be no fight, and that he will resign as plan-
ned. And if he goes, the still more important
question of his successor will remain to be
settled.
Until a day or so ago, this question seemed
to have been settled in favor of Secretary of
Agriculture Clinton Anderson. The Presi-
dent meant to draft Anderson from his cab-
inet post to head the party in the election
year. But Anderson's greatest ambition is
to enter the Senate. The able Carl Hatch
of New Mexico has decided to leave the
Senate at the end of this term. And An-
derson will therefore now retire from the
cabinet only to run for Hatch's Senate seat.
That leaves the field open for the succession
to Hannegan. The most frequently named
contenders are Judge Sherman Minton,

as record, Anderson could have been
counted on not to maintain the close
liaison with the labor groups on which
Hannegan has always insisted.
In Conjunction with the labor bill veto,
such Presidential veerings hardly seem logi-
cal. The veto no doubt proceeded from the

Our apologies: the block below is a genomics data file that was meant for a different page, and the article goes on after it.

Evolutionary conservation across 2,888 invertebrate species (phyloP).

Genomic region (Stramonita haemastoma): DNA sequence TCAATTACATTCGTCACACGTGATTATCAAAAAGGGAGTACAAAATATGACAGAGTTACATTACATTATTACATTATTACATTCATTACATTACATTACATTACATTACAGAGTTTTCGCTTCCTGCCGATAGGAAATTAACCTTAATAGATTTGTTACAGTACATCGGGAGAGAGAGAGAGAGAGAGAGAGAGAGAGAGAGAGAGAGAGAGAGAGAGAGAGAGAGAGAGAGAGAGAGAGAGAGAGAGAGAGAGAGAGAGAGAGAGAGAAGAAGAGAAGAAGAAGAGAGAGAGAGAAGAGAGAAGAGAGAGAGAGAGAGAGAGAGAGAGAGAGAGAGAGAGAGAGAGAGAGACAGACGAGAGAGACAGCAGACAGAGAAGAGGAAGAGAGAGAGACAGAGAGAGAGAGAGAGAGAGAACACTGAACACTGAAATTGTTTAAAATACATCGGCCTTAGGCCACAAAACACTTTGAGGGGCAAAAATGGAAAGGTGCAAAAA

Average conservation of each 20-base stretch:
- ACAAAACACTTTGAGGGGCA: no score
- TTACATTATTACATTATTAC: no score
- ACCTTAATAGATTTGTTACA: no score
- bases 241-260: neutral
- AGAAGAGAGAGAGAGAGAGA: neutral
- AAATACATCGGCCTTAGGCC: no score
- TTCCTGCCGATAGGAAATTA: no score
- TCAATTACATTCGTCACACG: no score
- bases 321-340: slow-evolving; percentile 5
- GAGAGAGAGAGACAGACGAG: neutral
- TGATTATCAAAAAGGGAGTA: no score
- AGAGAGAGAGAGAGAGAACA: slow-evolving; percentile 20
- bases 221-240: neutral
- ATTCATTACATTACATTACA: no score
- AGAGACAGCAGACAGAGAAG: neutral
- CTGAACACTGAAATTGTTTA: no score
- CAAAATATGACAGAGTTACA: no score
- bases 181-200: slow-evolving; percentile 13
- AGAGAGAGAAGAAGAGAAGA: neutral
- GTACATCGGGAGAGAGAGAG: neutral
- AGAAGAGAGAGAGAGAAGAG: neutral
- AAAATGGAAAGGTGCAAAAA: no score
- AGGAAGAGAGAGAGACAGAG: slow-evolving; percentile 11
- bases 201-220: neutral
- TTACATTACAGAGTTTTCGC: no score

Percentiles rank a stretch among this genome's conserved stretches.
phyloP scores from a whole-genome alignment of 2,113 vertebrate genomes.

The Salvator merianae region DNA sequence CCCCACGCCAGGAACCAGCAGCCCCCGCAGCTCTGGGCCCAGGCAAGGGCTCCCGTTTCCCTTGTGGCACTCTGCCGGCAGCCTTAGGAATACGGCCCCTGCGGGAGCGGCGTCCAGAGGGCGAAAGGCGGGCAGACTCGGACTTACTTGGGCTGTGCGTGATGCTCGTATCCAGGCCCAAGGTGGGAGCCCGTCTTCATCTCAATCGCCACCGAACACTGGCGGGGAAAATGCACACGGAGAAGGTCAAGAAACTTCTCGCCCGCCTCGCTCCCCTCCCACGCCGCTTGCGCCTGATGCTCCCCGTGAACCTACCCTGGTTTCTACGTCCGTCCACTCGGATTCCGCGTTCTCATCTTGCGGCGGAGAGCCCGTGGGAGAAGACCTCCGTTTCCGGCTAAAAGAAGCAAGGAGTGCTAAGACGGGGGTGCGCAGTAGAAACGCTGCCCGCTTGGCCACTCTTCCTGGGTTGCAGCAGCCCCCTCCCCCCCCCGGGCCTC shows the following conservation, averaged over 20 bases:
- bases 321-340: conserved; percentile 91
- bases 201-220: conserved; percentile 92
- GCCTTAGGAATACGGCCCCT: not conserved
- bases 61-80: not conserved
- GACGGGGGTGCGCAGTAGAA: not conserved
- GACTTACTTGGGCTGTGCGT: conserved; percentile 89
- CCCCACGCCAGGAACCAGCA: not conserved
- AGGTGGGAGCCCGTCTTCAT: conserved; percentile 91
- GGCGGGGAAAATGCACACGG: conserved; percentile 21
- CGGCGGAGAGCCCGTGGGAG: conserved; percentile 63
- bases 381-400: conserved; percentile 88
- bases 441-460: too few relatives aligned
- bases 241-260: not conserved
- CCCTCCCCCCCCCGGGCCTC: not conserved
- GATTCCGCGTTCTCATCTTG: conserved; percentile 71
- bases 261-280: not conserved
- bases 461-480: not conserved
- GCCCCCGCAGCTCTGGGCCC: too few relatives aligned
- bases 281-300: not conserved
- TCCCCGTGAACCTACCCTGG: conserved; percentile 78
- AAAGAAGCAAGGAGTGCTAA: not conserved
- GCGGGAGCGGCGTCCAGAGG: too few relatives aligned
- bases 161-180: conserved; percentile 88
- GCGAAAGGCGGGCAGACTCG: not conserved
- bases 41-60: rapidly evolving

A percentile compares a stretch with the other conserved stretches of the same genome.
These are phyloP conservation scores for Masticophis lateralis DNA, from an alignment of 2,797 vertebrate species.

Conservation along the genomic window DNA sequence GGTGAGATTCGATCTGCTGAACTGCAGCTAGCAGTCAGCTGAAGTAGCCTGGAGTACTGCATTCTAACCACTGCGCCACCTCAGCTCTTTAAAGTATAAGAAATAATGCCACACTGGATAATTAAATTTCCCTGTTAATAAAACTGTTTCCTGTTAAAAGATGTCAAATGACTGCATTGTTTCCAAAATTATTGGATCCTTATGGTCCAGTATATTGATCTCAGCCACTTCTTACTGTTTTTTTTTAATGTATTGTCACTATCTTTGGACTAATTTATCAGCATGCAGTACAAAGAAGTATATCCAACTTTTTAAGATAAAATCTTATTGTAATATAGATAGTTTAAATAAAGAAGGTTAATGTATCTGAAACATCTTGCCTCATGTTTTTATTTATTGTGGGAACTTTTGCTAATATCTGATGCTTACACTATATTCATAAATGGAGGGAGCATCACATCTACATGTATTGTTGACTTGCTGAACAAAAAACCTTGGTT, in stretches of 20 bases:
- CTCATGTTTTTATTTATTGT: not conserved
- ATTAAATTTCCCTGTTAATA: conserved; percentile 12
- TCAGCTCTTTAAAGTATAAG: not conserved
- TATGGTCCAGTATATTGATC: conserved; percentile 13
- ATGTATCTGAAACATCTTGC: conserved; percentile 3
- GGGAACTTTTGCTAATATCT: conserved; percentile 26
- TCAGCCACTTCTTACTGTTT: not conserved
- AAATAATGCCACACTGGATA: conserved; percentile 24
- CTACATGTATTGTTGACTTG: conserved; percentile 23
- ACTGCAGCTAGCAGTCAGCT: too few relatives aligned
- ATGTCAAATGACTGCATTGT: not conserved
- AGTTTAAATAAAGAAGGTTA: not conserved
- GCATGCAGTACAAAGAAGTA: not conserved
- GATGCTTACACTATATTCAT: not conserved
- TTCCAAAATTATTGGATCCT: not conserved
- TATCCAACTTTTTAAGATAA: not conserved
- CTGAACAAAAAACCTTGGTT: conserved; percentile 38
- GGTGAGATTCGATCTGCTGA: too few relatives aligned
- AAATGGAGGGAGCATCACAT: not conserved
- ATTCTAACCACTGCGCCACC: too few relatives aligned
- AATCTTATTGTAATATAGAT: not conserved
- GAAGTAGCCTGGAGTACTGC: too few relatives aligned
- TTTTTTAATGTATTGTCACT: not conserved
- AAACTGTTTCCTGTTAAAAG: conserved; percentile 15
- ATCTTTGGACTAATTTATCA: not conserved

President's honest conviction as to the Taft-!,
Hartley law, yet it was also aimed to solidify
the labor groups for the Democrats. It
brought back into the fold the bitterest cf
labor's dissidents, A. F. Whitney of the
Brotherhood of Railroad Trainmen. It would
seem plain folly for the President even to
consider jeopardizing the labor support thus
garnered for him.
The quirks of the President's character
cannot be discounted, however. In prin-
ciple, he is pro-labor. But in practice,
he has a strong distaste for labor lead-
ers, which is encouraged in him by such
members of his circle as Secretary of the
Treasury Snyder and his large, loud mili-
tary aide, Major Genrela Harry Vaughan.
Following the veto, according to a report
circulating among labor insiders, Whit-
ney, Philip Murray of the C.I.O., and
William Green of the A.F. of L. all sig-
nified their willingness to call at the
White House in evidence of their support
for Truman. The rival labor chieftains
might even have marched in together-
an impressive demonstration. The last
thing the President wanted, however, was